Archive for the ‘vplex’ Category

Solaris 11 on ESX – Serialized Disk IO bug causes extreme performance degradation #vexpert

Wednesday, March 29th, 2017

In this post, I discuss a newly found performance bug in Solaris 11, that has since Solaris 11 came out in 2011, severely hampered ESX VM disk i/o performance when using the LSI Logic SAS controller. I show how we identified the issue, what tools were used, and what the bug actually is.

In Short:

A bug in the disk controller driver ‘mpt_sas’ as used in Solaris 11, as used by the VMware virtual machine ‘LSI Logic SAS’ controller emulation, was causing disk I/O to only be handled up to 3 i/o at a time.

This causes severe disk i/o performance degradation on all versions of Solaris 11 up to the patched version. This was observed on Solaris 11 VMs on  vSphere 5.5u2, but has not been tested on any other vSphere version.

The issue was identified by myself and Valentin Bondzio of VMware GSS, together with our customer, and eventually Oracle. Tools used: iostat, esxtop, vscsiStats

The issue was patched in patch# 25485763 for Solaris 11.3.17.5.0, and in Solaris 12

Bug Report ( Bug 24764515 : Tagged command queuing disabled for SCSI-2 and SPC targets  ) : https://pastebin.com/DhAgVp7s

Link to Oracle Internal

KB Article: (Solaris 11 guest on VMware ESXI submit only one disk I/O at a time (Doc ID 2238101.1) ) : https://pastebin.com/hwhwiLRM

Link to Oracle Internal

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TLDR below:

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EMC VPLEX VS2 to VS6 seamless, non-disruptive hardware upgrade

Tuesday, February 28th, 2017

This post describes our experience with upgrading from EMC VPLEX VS2 to VS6 hardware, in a seamless non-disruptive fashion.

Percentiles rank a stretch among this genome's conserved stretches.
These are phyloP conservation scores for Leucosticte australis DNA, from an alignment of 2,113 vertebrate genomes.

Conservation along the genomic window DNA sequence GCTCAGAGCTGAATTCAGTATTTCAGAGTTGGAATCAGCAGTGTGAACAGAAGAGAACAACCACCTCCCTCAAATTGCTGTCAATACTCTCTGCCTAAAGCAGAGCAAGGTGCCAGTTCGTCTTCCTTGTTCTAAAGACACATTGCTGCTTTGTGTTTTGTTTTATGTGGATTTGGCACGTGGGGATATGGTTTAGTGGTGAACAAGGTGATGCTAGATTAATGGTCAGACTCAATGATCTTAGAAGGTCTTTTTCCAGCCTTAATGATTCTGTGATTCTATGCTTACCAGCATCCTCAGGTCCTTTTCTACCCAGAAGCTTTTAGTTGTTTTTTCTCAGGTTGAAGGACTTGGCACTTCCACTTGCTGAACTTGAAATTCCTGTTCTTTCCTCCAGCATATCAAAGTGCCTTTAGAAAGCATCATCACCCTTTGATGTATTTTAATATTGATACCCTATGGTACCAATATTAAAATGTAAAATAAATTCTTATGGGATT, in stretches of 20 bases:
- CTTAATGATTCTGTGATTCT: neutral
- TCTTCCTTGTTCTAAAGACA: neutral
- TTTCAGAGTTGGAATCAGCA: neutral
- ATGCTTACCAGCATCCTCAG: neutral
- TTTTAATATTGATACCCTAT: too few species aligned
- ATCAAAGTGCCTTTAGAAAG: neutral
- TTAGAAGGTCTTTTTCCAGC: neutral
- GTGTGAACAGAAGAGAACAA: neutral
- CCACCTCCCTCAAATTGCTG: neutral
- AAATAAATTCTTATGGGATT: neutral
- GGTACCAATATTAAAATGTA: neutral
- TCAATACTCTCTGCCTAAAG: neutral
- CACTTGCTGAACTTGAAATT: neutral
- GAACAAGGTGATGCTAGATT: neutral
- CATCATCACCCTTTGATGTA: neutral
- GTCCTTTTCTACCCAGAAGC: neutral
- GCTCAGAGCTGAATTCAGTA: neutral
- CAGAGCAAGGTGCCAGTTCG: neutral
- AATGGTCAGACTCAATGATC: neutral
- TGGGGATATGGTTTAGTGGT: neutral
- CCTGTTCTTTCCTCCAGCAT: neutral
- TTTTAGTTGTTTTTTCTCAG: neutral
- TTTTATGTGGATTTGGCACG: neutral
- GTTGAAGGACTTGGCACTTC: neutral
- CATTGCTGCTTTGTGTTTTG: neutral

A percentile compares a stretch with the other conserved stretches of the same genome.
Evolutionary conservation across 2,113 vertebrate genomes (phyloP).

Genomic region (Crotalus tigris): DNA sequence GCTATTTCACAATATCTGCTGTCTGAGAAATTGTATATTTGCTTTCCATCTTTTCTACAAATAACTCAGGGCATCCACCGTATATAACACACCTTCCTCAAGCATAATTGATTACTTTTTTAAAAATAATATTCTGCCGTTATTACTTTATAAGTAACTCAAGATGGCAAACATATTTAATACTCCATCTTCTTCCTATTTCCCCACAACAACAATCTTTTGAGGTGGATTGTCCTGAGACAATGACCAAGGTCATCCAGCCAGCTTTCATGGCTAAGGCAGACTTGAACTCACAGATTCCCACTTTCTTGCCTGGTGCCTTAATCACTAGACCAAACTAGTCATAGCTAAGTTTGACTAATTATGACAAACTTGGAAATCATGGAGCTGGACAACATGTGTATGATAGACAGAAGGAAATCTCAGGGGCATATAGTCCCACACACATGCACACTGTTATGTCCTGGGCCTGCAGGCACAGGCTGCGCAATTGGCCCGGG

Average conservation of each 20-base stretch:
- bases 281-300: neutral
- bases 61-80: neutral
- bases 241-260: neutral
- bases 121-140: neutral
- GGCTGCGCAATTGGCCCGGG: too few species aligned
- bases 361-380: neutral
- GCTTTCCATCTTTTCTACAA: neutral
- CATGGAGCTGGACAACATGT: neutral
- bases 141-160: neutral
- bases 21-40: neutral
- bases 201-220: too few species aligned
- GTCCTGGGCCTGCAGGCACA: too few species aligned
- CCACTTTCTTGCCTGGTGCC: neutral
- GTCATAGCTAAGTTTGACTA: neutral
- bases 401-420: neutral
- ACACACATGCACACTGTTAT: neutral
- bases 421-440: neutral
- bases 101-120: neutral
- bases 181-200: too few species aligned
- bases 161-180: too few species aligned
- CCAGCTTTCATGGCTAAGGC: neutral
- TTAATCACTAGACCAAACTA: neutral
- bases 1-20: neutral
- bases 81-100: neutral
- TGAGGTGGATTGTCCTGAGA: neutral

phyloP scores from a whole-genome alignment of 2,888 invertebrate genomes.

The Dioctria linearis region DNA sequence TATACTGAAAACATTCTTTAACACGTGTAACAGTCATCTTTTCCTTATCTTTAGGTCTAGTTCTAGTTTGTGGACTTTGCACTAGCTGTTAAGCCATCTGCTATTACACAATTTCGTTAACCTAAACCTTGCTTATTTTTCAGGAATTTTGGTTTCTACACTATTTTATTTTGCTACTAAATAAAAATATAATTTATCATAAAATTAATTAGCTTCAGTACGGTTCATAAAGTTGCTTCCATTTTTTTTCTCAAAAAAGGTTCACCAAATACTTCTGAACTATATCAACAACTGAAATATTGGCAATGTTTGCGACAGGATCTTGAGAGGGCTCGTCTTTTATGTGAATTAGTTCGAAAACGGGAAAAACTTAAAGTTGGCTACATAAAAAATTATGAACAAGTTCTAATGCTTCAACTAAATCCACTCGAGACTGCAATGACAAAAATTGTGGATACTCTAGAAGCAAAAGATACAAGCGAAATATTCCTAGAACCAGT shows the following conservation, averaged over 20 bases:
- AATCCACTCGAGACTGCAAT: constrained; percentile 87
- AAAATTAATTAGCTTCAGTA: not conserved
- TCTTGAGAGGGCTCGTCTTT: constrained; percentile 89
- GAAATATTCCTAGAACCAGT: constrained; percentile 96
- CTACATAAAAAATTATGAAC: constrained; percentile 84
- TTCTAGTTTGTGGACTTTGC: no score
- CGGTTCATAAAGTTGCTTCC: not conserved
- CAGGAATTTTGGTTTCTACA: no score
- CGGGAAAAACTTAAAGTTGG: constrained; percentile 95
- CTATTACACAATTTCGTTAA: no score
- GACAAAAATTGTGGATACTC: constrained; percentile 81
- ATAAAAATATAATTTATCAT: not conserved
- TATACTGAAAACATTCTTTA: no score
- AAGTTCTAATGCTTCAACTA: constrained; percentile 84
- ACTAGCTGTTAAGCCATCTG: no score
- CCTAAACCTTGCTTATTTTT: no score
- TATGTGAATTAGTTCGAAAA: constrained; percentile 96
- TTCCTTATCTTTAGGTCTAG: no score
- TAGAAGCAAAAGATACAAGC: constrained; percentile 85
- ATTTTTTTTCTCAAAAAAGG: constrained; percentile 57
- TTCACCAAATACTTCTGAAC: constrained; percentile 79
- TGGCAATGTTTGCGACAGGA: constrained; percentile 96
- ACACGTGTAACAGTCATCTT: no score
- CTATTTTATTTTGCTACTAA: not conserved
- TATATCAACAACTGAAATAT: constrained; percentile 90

EMC VPlex is a powerful storage virtualization product and I have had several years of experience with it in a active-active metro-storage-cluster deployment. I am a big fan. Its rock-solid, very intuitive to use and very reliable if set up correctly. Check out these 2 videos to learn what it does.

Around August 2016, EMC released VPLEX VS6, the next generation of hardware for the VPLEX platform. In many aspects it is, generally, twice as fast, utilizing the latest Intel chipset and 16Gbe FC, with an Infiniband interconnect between the directors and a boatload of extra cache.

One of our customers recently wanted their VS2 hardware either scaled-out or replaced by VS6 for performance reasons. Going for a hardware replacement was more cost-effective than scaling out by adding more VS2 engines.

Impressively the in-place upgrade of the hardware could be done none-disruptively. This is achievable through the clever way the GeoSynchrony firmware is ‘loosely coupled’ from the hardware. The VS6 hardware is a significant upgrade over the VS2, yet they are able to run the same firmware version of GeoSynchrony without the different components of VPLEX being aware of the fact. This is especially useful if you have VPLEX deployed in a metro-cluster.
So to prepare for a seamless upgrade from VS2 to VS6, your VS2 hardware needs to be on the S6 firmware. The exact same release as the VS6 hardware you will be transitioning to.

VPLEX consists of ‘Engines’ that house 2 ‘directors’. You can think of these as broadly analogous to the service processors in an array. With the main difference being that they are active-active. They share a cache and are able to handle i/o for the same LUN’s simultaneously. If you add another engine with 2 extra directors, now you have 4 directors all servicing the same workload and load-balancing the work.

Essentially the directors form a cluster together, directly over their infiniband, or in metro-cluster, also, partially, over fiber channel across the WAN. Because they are decoupled from the management plane, they can continue operating even when the management plane is temporarily not available. It also means that, if their firmware is the same, even though the underlying hardware is a generation apart, they can still form a cluster together without any of them noticing.  This is what makes the non-disruptive upgrade, even in a metro-cluster configuration, possible. It also means that you can upgrade one side of the VPLEX metro-cluster separately, and a day or even a week apart from the other side. This makes planning an upgrade more flexible. There is a caveat however, and that is a possible slight performance hit on your wan-com replication between the VS2 and VS6 sides, so you don’t want to keep in that state for all too long.